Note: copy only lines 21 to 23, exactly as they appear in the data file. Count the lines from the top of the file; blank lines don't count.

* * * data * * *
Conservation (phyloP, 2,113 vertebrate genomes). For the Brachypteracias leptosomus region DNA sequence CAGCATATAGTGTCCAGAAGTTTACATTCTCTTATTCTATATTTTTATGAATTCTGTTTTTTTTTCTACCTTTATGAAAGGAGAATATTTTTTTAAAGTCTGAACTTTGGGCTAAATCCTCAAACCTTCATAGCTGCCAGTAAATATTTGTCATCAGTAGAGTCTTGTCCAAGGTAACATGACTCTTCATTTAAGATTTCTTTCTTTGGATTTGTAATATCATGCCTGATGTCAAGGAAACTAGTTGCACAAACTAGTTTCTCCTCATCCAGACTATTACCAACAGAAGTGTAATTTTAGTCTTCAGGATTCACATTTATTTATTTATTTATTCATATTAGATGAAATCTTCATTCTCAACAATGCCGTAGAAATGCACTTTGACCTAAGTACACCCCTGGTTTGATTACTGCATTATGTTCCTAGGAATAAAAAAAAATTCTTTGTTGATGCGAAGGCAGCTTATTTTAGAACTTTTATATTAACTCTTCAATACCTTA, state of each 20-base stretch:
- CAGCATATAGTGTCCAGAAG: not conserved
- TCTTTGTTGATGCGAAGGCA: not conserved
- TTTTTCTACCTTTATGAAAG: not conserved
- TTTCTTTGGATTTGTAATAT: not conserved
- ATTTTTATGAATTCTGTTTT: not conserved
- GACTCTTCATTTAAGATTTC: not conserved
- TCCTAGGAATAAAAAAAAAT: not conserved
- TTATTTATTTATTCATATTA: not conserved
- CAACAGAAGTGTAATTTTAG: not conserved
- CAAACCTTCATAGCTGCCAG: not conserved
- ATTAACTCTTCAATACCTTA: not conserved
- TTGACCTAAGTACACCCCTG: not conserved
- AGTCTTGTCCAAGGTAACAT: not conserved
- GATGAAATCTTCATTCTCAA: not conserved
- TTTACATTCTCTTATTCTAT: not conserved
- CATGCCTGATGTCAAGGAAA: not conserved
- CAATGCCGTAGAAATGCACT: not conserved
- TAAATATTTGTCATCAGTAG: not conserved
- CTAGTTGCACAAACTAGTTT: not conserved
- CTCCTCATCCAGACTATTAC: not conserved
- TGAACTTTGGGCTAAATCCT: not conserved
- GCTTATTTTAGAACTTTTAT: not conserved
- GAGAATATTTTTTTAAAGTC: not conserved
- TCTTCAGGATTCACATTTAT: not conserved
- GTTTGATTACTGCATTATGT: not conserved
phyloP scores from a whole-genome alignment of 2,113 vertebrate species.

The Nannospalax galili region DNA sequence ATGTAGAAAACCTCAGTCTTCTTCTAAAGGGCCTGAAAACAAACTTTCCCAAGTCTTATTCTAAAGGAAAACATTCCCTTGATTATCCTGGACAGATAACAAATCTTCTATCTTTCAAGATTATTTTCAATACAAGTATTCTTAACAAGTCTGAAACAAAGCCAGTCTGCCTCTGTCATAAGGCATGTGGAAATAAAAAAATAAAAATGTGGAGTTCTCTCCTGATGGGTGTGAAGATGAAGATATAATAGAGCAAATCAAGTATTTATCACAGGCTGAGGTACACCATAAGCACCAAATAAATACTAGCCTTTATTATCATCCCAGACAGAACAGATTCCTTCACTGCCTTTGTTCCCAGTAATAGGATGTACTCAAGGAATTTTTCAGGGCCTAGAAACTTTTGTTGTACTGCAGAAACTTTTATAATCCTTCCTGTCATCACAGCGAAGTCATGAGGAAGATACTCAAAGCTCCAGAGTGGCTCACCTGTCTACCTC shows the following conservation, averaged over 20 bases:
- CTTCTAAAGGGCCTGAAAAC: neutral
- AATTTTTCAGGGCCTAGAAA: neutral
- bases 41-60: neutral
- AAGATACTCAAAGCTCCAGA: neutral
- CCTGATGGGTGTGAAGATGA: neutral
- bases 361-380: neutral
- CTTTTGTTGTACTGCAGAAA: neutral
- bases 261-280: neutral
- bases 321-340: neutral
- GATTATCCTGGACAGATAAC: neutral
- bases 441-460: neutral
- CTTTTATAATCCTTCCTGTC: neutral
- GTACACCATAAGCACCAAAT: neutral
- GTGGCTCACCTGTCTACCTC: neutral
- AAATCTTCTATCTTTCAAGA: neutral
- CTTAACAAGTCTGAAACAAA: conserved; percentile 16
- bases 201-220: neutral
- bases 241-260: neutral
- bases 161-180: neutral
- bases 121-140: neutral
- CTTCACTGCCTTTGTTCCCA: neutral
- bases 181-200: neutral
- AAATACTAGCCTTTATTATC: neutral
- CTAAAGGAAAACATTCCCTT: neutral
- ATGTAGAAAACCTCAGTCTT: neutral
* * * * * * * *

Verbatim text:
- CTCCTCATCCAGACTATTAC: not conserved
- TGAACTTTGGGCTAAATCCT: not conserved
- GCTTATTTTAGAACTTTTAT: not conserved